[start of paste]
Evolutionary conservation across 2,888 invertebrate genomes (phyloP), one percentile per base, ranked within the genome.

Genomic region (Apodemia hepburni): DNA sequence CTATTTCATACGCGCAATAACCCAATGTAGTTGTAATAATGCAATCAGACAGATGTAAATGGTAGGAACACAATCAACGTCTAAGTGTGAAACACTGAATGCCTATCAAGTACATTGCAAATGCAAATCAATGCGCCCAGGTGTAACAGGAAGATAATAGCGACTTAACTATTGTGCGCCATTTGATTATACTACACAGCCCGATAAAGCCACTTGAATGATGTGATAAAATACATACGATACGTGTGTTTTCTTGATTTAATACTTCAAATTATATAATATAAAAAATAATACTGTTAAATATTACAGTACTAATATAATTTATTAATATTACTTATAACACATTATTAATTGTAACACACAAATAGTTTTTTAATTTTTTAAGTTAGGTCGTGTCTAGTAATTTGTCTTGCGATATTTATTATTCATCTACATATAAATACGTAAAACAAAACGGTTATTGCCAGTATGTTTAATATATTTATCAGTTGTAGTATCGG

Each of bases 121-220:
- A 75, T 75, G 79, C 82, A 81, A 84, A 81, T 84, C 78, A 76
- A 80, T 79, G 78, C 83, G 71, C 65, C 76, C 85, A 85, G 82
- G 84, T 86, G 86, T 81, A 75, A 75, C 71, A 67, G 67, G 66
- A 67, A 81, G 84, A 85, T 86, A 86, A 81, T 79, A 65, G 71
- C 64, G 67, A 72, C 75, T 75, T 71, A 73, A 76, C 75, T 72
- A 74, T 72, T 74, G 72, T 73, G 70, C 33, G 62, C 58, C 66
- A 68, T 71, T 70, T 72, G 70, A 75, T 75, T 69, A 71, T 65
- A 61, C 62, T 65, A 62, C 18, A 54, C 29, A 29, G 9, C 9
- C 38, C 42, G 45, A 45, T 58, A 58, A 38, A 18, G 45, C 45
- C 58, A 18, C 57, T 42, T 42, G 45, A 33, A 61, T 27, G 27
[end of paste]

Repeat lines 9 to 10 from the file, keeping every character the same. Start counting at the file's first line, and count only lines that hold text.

- A 74, T 72, T 74, G 72, T 73, G 70, C 33, G 62, C 58, C 66
- A 68, T 71, T 70, T 72, G 70, A 75, T 75, T 69, A 71, T 65